All good, but your liability status changes when you become one "in the business". You are now held to similar liability standards as are other "professionals".... IF he follows your advise, yet has a problem, hum!!
 

del2les

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Oct 24, 2007
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620
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South Central, CO
If you could pay someone to develop a load for your rifle, What would you be willing to pay?
That's like paying someone to take a vacation for me.

Although for many years, I held an FFL and a Class 6 Ammo Makers license, and did this very thing plus bulk sales of reman ammo and components. It takes a fair amount of time per each rifle, and I was lucky to live in the country and had a shooting range and concrete bench on my property. Eventually and due to other job obligations and ATF rule changes, I closed the business.
 
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Jul 25, 2020
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Hermosa, South Dakota
I want to interject something here, you also bought ammo. That requires an FFL and most likely insurance on the providers end.
Producing ammo and doing load dev for someone to follow are 2 separate entities. I am pretty sure had you not taken 200 loaded rds, your bill would have been considerably less.
 

TRG65

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Dec 21, 2017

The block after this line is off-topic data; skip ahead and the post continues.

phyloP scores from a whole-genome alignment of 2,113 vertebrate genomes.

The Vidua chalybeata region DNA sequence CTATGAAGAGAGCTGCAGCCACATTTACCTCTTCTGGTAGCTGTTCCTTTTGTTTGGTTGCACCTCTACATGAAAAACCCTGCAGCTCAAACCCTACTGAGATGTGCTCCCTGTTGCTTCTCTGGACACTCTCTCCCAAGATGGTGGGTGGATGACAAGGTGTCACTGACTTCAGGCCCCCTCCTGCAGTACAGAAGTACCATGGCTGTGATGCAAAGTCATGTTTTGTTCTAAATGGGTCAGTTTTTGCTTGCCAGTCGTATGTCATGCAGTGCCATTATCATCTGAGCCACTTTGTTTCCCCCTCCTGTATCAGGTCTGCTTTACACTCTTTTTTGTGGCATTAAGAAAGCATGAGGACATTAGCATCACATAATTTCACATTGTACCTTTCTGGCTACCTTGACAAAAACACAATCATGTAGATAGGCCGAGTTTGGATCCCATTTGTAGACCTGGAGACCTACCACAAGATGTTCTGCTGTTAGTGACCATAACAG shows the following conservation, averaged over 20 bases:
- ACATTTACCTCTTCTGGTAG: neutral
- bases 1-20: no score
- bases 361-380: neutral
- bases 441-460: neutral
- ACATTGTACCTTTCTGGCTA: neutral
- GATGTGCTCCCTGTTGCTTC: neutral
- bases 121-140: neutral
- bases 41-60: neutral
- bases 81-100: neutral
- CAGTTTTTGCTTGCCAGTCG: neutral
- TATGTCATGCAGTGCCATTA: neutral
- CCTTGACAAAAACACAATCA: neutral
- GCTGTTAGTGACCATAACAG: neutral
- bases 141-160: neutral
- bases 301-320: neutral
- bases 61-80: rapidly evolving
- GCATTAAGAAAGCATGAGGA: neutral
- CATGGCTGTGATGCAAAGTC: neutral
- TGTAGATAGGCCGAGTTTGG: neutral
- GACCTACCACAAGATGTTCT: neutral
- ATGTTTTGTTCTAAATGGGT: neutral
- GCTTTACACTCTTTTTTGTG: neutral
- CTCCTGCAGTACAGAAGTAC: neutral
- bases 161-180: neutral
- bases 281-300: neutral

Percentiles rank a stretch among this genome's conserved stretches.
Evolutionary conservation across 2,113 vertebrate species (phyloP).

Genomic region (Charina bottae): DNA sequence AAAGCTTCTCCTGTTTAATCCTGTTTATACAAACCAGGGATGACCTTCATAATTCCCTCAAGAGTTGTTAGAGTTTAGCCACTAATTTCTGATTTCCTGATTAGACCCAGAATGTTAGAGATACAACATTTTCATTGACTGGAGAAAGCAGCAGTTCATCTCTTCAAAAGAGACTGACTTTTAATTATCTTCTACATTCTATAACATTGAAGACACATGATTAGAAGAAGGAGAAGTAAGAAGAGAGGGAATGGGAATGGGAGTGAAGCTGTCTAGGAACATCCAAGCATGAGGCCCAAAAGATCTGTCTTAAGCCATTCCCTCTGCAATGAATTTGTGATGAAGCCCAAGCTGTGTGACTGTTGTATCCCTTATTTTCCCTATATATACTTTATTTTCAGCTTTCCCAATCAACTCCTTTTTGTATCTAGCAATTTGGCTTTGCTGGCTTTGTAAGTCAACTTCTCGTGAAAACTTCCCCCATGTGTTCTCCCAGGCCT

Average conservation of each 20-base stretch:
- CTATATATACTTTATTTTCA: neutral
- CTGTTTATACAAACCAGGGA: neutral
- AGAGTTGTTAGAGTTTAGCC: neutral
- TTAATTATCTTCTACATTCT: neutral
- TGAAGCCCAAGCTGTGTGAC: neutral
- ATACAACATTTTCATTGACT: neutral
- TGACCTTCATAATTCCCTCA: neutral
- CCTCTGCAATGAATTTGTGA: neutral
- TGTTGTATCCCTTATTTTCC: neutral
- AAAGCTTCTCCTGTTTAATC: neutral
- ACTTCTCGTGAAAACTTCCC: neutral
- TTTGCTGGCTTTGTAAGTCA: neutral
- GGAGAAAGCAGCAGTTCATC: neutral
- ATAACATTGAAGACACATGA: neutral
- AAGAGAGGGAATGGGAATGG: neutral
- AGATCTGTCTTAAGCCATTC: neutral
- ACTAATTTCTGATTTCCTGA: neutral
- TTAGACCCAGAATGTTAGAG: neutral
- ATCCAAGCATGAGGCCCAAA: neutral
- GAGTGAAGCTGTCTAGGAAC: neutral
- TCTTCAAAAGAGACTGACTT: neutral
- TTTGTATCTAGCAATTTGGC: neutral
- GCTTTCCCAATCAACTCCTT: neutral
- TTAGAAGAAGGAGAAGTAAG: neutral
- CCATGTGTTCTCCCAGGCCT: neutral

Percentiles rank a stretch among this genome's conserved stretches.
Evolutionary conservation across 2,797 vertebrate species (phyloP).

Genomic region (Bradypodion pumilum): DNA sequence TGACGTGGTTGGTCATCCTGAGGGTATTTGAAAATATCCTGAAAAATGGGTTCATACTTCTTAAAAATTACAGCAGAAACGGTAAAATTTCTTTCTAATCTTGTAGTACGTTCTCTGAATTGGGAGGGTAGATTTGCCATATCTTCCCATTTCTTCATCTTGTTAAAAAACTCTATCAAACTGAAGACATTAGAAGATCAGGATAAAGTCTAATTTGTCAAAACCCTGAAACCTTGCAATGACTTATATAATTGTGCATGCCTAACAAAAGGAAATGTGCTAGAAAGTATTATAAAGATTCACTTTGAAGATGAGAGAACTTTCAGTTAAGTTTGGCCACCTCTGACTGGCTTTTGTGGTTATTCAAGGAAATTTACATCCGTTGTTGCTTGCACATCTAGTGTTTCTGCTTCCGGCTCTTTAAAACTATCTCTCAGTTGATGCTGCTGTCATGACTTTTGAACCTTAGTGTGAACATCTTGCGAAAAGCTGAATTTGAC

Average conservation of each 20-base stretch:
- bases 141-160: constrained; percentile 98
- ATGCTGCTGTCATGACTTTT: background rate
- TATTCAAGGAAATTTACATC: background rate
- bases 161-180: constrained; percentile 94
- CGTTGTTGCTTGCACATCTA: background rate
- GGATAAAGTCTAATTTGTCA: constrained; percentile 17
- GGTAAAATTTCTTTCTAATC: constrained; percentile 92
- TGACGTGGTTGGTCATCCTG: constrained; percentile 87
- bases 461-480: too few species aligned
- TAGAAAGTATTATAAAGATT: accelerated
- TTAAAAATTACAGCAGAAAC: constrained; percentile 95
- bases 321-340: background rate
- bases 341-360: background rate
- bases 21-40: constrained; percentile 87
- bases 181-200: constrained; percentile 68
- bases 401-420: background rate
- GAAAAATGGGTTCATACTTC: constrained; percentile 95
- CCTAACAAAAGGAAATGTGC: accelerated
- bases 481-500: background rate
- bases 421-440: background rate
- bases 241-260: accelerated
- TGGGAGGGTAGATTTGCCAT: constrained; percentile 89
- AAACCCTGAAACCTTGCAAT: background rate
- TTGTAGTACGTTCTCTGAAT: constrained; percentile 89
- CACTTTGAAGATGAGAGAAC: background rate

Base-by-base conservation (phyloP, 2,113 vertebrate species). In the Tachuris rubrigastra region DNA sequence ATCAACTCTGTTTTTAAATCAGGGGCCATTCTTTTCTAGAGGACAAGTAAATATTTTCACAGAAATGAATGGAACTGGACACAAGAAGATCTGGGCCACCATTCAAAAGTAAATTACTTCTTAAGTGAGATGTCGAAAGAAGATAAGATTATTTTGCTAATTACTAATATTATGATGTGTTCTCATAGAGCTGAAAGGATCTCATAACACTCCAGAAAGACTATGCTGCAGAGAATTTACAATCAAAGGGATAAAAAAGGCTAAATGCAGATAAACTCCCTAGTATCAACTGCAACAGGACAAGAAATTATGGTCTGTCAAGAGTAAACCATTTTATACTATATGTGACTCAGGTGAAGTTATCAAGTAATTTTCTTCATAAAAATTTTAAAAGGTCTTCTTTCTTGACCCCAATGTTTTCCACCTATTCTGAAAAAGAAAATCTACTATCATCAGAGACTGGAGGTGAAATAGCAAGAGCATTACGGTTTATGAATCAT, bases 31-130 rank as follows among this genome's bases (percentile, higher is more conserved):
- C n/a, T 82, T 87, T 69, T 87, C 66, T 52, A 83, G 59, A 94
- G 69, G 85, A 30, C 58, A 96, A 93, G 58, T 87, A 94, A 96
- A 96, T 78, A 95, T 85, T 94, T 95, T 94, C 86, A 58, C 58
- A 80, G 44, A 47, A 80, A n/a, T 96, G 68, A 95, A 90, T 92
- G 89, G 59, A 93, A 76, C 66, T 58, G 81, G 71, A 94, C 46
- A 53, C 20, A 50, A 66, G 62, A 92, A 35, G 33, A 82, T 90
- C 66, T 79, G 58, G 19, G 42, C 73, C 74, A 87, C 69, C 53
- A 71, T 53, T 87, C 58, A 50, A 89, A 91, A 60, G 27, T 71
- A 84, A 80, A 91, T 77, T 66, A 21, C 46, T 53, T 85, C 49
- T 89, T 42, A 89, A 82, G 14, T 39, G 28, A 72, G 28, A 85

Messages
277
I think paying someone to do the load development takes out some of the understanding of the system. At this point you don't know how wide the node is, if there was a load that shot almost a good, but might be more constant over barrel wear. The most accurate load which will look good to a client, isn't always the best load for the rifle or long range performance (SD)
 

del2les

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Oct 24, 2007
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South Central, CO
For ammunition? That's news to me. So, if I sell someone a box of CCI 22s I own as a private individual, I have to have an FFL to do so?
No, but if you "manufacture" the ammo for sale, you are required to hold a Class 6 Ammo Makers license. Also, you are responsible for collecting and submitting the Excise tax, and if you are a routine manufacturer, Liability Insurance and other zoning requirements.
 

milo-2

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May 1, 2011
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Gillette, Wy
For ammunition? That's news to me. So, if I sell someone a box of CCI 22s I own as a private individual, I have to have an FFL to do so?
No, you did not manufacture that ammunition, totally legal to resell. Some confusion in this thread over charging for load dev and the requirements needed for actually selling handloads. You can buy a rifle and the seller can throw in a couple boxes of handloads, but if he invoices that ammo and charges specifically for it, he has broken the law if he is not a Class 6 or 7 FFL holder.